17. This is one of those dishes that I think improves the next day. I often make a double recipe just to make sure I have leftovers. I use tomato paste instead of the sauce, which makes it a little drier. I also use currants instead of raisins and add about 1/3 – 1/2 c of slivered blanched almonds, which give it a little crunch.

    JinMe wrote on November 12th, 2013
  18. This looks perfect! Making it tonight. I am going to top it off with a fried egg (or two).

    EOWoodman wrote on November 12th, 2013
  19. Made this tonight, it was great! I’m always looking for new ways to eat ground beef, it’s a staple of ours since its one of the less expensive ways to get grass fed beef. I hate olives and was hesitant about them but they really added the perfect tang and vinegar flavor. I think chopping them amd adding them earlier might be a good idea. And I agree with previous posters about adding more garlic, but that is how I cook everything.

    Ginger wrote on November 13th, 2013
  20. This sounds pretty flexible. Would a splash of cider vinegar provide the tang in place of olives. This sounds great, but I know I won’t sell the olives to the family. Other non-olive suggestions?

    Mark wrote on November 14th, 2013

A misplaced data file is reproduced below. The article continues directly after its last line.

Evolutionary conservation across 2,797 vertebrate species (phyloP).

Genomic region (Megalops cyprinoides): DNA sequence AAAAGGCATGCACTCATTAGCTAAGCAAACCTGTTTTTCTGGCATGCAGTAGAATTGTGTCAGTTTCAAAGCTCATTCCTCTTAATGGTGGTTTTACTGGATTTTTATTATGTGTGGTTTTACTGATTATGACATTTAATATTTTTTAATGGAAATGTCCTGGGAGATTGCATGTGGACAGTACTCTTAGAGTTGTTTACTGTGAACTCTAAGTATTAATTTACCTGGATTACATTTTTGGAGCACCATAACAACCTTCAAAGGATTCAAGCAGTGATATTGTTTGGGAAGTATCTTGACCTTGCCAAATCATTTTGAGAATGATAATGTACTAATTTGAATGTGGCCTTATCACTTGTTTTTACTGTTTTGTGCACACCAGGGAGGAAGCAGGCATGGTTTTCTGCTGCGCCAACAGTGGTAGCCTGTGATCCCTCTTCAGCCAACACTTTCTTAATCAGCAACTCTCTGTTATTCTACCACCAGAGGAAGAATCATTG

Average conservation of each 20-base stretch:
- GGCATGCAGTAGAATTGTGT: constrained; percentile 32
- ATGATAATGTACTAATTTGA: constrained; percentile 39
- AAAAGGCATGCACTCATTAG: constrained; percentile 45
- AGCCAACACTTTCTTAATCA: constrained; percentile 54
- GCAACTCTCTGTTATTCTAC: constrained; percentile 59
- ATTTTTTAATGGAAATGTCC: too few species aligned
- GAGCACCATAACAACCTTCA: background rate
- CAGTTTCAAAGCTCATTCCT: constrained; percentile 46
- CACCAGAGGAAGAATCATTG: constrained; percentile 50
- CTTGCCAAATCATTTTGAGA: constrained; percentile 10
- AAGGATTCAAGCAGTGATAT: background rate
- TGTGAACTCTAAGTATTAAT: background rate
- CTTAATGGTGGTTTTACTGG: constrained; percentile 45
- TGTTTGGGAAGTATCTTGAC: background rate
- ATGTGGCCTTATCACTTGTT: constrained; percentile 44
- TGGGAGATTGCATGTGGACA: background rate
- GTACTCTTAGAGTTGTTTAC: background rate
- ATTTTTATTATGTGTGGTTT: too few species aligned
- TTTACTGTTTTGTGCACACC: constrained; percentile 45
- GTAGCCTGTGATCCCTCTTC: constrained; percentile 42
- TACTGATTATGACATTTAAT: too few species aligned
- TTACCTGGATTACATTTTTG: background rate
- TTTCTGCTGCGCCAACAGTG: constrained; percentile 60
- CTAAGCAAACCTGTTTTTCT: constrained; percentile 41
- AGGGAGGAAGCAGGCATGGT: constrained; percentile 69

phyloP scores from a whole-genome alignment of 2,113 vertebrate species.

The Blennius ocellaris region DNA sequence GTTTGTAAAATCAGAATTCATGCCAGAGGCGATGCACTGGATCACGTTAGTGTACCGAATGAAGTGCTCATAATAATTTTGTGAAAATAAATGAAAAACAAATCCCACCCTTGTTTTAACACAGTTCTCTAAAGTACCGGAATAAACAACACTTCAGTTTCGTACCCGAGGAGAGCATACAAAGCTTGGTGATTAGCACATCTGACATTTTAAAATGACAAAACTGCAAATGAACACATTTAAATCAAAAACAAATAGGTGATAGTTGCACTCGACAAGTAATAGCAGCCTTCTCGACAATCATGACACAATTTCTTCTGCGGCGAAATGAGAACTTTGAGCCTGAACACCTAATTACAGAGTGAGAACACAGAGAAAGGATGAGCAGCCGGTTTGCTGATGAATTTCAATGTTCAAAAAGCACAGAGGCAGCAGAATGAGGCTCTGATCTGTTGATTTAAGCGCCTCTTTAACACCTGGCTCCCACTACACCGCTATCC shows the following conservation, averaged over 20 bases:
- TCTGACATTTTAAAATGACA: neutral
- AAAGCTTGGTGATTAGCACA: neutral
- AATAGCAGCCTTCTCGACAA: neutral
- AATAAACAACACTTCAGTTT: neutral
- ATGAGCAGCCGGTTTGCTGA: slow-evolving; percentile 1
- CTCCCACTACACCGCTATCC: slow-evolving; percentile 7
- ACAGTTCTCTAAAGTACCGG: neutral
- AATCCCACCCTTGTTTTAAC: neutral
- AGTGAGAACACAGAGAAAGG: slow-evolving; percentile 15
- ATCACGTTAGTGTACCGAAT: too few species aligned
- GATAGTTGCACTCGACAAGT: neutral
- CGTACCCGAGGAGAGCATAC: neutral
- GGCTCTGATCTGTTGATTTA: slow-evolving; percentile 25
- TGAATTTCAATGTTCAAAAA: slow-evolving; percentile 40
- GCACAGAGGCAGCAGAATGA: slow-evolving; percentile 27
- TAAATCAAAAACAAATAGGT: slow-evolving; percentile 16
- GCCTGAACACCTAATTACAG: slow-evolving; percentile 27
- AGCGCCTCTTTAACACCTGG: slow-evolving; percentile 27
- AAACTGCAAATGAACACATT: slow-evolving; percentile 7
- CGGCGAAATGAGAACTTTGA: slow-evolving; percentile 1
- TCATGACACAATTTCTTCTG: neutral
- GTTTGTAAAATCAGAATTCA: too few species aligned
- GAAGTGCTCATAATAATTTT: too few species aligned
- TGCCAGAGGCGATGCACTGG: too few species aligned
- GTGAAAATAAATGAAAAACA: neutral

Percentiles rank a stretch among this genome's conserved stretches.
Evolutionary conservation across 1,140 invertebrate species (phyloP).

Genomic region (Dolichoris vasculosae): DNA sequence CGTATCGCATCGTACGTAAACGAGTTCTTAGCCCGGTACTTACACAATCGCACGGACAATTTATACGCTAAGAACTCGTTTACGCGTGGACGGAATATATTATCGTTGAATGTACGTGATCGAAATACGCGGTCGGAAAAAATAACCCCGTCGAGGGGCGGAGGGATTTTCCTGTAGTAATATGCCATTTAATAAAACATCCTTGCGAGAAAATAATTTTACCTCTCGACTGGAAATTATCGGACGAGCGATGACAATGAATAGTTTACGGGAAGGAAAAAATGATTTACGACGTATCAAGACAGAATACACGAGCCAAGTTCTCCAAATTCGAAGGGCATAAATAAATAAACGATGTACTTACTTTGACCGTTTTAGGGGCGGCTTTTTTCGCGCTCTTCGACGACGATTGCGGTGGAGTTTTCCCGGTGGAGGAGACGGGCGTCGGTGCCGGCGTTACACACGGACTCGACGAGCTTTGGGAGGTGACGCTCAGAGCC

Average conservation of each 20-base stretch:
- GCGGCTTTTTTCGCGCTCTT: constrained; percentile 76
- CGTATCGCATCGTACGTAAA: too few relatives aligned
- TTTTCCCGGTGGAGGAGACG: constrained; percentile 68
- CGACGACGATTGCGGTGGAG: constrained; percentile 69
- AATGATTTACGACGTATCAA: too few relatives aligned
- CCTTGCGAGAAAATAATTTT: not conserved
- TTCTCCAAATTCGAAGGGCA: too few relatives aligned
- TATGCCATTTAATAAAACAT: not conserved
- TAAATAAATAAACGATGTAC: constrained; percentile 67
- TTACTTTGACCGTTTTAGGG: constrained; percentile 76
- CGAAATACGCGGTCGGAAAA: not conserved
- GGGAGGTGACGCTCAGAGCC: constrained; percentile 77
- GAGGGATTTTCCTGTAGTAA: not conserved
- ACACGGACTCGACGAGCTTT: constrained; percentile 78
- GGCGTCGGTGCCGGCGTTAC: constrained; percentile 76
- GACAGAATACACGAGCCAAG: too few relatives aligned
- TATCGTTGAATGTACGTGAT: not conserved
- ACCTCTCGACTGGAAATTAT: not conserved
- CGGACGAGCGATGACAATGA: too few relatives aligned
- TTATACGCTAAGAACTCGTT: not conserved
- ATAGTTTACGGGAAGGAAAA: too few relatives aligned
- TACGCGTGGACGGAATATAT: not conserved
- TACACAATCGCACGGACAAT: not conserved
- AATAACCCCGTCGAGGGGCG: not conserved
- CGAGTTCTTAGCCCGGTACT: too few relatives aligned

• Try capers!!!….(Non-olive suggestion) and a splash of Xerès vinegar!…Major yum factor!!

      Donna wrote on November 14th, 2013
  21. In this mix the olives blend in very well, however, some people are squeamish at the thought, not the taste.

    I made one mod to the recipe: MUCH more garlic!!

    Cody wrote on November 14th, 2013
  22. This is awesome! Last week was Filipino Kaldereta and this week is Cuban Piccadilo. I am Filipina and my husband is Cuban. We are glad to see that we can enjoy our traditional dishes and still eat primal. Keep up the good work! :)

    snowburnt wrote on November 17th, 2013
  23. Looks like it would go nicely wrapped in lettuce leaves with a fresh salsa and some avo! Its on tonight!

    Shaun wrote on November 19th, 2013
  24. Finally got around to making this and it was delicious!! My 5 year old gobbled it up and asked for more! Thank you!

    Sara wrote on November 26th, 2013
  25. I love olives but hate raisins.. Any other suggestions for the sweet ingredient?

    Kim wrote on January 25th, 2014
    • I used chopped dried apricots. Very delicious !

      Julie wrote on February 25th, 2014
  26. Great recipe, tried it tonight, was delicious! We added a bit of chilli and filled lettuce leaves with the mix.

    Harry wrote on February 28th, 2014
  27. My grandmother was from Cuba – try 1/4 c of apple cider vinegar at the end, she always did and it was deliciousa!

    Esme fernandez wrote on April 30th, 2014